An incendiary New York Times magazine excerpt doesn't tell the whole story
If your social media streams look anything like mine, they’ve been dominated for days by “How Yoga Can Wreck Your Body,” a New York Times Magazine excerpt of a book by William J. Broad that is, as of this writing, still sitting atop the paper’s most-emailed list. Alongside the link is usually a half-facetious comment, something like, “I always knew that couch potato-dom was the superior strategy.”
I haven’t yet read Broad’s book, “The Science of Yoga” (subtitle: “The Risks and the Rewards”), but word in the yoga press is that it’s actually far more nuanced than the alarmist framing of the magazine article. But that story, with its terrifying stories of strokes and spinal surgeries, will have the biggest audience, so it’s worth spending a moment on what, to my mind, it left out.
Generally speaking, Broad never makes clear if his reporting suggests that yoga is inherently damaging to the body — any body — or whether repeated stress and poor teaching raise the risk of injury, one present in any physical activity. After all, yoga wrecks your body — compared to what? Not doing anything active, which it’s fairly clear is bad for you? It’s true that yoga gets a special break as a panacea, and Broad cites his “belief, naïve in retrospect, that yoga was a source only of healing and never harm.” But we take for granted that runners will strain their knees or dancers warp their feet. I suppose “anything done often or in extreme fashion can seriously strain the body,” is less sexy than what ended up on the page.
And extreme is what seems to be really at play here — many of the examples of injury are of teachers with rigorous practice, and one is of a man who would “sit upright on his heels in a kneeling position known as vajrasana for hours a day, chanting for world peace.” I’d be willing to bet that hours of kneeling chanting does not fit the experience of the typical Times most-emailer, or the average sedentary American looking for excuses not to get up and move.
The biggest elisions were implied but never emphasized: the importance of good teaching and the wild divergence of practices under the umbrella of American yoga. Based on having practiced with (at least) dozens of different yoga teachers over the years around New York and occasionally globally, I’d argue those are the most important factors of all.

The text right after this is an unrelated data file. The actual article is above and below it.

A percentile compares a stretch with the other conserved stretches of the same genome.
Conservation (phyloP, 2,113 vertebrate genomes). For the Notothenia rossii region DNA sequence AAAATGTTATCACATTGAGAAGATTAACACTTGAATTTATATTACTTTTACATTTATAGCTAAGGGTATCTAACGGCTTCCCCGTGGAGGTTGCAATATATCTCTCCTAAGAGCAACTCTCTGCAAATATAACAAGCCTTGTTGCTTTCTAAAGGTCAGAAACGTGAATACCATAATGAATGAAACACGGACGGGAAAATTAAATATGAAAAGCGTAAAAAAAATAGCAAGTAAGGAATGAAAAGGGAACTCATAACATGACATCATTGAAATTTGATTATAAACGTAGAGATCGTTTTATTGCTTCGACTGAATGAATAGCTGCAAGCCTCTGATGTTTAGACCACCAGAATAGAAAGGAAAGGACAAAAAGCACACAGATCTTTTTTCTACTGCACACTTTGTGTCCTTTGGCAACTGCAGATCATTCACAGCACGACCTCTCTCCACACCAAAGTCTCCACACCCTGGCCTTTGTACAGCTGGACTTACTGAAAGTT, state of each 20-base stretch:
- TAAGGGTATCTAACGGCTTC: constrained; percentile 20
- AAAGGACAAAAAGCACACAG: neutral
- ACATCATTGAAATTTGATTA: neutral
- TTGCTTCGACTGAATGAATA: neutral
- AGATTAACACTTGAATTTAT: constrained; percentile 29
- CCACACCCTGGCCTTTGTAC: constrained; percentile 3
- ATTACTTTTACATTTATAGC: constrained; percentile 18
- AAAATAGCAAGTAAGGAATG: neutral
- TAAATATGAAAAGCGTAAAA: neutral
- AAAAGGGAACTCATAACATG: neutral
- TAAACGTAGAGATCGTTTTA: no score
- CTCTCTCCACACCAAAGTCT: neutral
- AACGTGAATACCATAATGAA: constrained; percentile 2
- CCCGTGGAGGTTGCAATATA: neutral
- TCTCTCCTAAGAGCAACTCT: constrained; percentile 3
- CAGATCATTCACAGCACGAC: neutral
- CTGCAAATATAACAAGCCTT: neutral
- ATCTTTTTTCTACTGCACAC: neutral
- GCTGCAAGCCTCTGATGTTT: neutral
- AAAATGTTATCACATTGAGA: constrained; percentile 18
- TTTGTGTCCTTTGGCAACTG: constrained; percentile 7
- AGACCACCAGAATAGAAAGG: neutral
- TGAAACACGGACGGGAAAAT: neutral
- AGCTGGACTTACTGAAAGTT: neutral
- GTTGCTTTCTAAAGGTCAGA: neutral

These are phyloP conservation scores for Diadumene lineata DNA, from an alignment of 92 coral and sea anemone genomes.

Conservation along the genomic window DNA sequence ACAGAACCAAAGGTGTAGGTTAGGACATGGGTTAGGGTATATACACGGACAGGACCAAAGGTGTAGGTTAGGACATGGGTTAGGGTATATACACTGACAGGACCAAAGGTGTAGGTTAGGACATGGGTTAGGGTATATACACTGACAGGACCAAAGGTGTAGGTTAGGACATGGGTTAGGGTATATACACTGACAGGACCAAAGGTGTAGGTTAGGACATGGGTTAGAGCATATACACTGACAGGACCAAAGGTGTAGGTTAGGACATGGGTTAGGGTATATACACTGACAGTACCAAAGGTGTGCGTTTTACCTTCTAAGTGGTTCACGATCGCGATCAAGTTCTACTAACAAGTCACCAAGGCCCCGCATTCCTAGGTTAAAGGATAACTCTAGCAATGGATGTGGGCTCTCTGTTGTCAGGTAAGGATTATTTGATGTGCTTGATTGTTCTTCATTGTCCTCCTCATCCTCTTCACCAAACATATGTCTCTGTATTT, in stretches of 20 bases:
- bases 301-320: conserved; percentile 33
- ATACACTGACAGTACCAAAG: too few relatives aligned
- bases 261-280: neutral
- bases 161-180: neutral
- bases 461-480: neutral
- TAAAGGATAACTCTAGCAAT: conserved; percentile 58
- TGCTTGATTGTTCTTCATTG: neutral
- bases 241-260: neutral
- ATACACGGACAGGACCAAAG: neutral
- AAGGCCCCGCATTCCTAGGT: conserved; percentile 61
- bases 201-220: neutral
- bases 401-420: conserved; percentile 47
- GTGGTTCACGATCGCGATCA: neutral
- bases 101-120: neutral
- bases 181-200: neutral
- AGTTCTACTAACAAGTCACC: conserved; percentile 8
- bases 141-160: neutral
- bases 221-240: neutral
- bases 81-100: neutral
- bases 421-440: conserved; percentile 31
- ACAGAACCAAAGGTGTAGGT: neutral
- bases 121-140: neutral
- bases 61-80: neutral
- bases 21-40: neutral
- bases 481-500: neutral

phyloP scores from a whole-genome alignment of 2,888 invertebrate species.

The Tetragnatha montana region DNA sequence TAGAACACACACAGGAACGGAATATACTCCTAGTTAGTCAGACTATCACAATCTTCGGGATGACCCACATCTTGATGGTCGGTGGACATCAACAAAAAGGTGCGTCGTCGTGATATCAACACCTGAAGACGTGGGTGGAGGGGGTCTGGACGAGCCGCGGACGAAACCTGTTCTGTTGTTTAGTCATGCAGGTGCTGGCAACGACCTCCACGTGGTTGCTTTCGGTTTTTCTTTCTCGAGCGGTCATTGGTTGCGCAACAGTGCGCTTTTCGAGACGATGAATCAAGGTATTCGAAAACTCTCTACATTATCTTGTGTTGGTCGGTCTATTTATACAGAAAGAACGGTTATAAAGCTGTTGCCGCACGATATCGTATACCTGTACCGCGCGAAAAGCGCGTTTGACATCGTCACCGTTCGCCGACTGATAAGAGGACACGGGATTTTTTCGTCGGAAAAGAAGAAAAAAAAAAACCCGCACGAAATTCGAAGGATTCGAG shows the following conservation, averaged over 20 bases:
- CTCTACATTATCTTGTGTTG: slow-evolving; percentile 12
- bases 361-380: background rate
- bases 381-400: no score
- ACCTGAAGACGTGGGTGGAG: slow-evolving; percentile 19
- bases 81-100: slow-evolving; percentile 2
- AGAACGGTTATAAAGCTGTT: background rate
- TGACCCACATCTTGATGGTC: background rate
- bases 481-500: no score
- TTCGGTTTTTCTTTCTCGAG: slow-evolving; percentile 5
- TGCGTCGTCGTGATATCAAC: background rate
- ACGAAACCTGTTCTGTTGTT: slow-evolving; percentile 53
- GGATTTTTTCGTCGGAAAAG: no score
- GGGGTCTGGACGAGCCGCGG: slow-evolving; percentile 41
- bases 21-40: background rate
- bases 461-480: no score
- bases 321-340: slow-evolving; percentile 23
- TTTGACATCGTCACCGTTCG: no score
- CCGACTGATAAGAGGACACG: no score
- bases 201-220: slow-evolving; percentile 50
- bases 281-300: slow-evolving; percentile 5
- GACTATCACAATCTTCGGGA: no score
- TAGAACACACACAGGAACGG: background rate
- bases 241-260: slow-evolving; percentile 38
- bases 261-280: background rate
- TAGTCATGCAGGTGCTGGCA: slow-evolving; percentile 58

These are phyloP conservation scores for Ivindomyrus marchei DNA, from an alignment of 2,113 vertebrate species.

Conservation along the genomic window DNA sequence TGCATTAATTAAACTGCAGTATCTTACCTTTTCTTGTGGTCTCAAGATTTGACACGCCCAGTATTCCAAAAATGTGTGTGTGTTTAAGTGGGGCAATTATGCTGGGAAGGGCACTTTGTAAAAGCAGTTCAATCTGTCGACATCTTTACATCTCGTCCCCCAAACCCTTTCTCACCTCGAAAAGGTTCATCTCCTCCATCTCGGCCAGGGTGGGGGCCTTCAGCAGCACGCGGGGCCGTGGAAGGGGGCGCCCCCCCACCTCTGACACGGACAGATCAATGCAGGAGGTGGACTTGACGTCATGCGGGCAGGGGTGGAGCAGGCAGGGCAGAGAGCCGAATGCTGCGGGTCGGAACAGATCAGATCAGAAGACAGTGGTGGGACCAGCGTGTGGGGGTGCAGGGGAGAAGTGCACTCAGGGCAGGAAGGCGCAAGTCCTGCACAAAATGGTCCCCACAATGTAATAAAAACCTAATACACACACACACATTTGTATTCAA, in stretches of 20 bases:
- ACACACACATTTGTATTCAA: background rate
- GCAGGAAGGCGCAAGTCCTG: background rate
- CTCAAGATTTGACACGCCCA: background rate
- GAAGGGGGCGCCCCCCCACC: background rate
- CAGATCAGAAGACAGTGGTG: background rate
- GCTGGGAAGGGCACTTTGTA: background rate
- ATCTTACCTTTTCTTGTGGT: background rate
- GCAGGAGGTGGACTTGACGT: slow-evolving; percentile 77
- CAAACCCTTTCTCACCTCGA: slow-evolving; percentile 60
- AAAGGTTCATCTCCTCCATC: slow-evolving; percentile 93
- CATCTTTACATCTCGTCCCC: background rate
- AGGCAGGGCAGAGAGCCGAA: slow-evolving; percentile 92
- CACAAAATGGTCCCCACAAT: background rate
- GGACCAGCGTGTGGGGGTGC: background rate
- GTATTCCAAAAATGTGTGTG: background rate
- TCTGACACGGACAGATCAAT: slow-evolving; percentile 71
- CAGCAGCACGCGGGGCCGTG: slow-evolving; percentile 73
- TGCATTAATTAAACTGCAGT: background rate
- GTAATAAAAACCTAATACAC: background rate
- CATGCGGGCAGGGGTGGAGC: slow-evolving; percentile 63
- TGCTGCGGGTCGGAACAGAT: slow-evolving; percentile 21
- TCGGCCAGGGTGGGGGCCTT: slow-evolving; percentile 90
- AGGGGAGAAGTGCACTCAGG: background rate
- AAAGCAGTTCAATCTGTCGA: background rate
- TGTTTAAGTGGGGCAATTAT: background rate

The worst teachers preen in the front of the room and pretend they’re alone. Slightly below them in my estimation are the ones who expect all bodies to be created the same. The ones who shouted at me to simply shove down my heels during downward dog in defiance of tight calves and hamstrings never got the chance to do so again. It took me longer to realize that the teachers who enthusiastically encouraged me to move deeper into existing flexibility – say, a deep lower-back arch theoretically ideal for upward facing dog, a hip turnout that made baddha kanasa effortless – were hurtling me toward injury. The ones who urged modifications to not exacerbate imbalances, or to change emphasis to strength over flexibility, were offering a more sensible path.
In other words, all bodies aren’t shaped the same way, nor do we use them uniformly, so why would we expect the same remedies and actions to work on all of them?
That’s one reason I’m deeply skeptical of practices like Bikram, which are the same sequence over and over again. It doesn’t seem to be a coincidence that many of the reformers and thoughtful people quoted in Broad’s piece are trained in Iyengar, a more deliberate and almost physical therapy-like practice which often uses props to support the body. It also happens to be one in which you’d be lucky to break a sweat, which isn’t particularly appealing to Type A practitioners that fill urban studios. Meanwhile, the most substantive mention of Bikram, which does appeal to that demographic, is noting a report “that health professionals found that the penetrating heat of Bikram yoga, for example, could raise the risk of overstretching, muscle damage and torn cartilage.” I tend to agree with the critics in Broad’s article who seem to find ego and obsession to be at least as damaging as overzealous neck pivots.
My preferred studio has more vinyasa flow in the mix, but is heavily influenced by Iyengar and outside studies of anatomy. The first thing studio co-director Stephanie Creaturo says when you walk in the door of her class is “Don’t do anything that hurts.” (You can read her thoughtful response to the piece here.) Practicing in an environment of careful attention to each student’s boundaries, structure and function is a luxury, but my experience is that, where available, it makes a crucial difference in whether your body gets “wrecked” or not. Broad does say that the yoga boom has meant that “there is now an abundance of studios where many teachers lack the deeper training necessary to recognize when students are headed toward injury.” That would seem to be the most profound starting point for change, even if it’s less exciting than dropping dead in downward dog.
Irin Carmon is a staff writer for Salon. Follow her on Twitter at @irincarmon or email her at email@example.com. More Irin Carmon.
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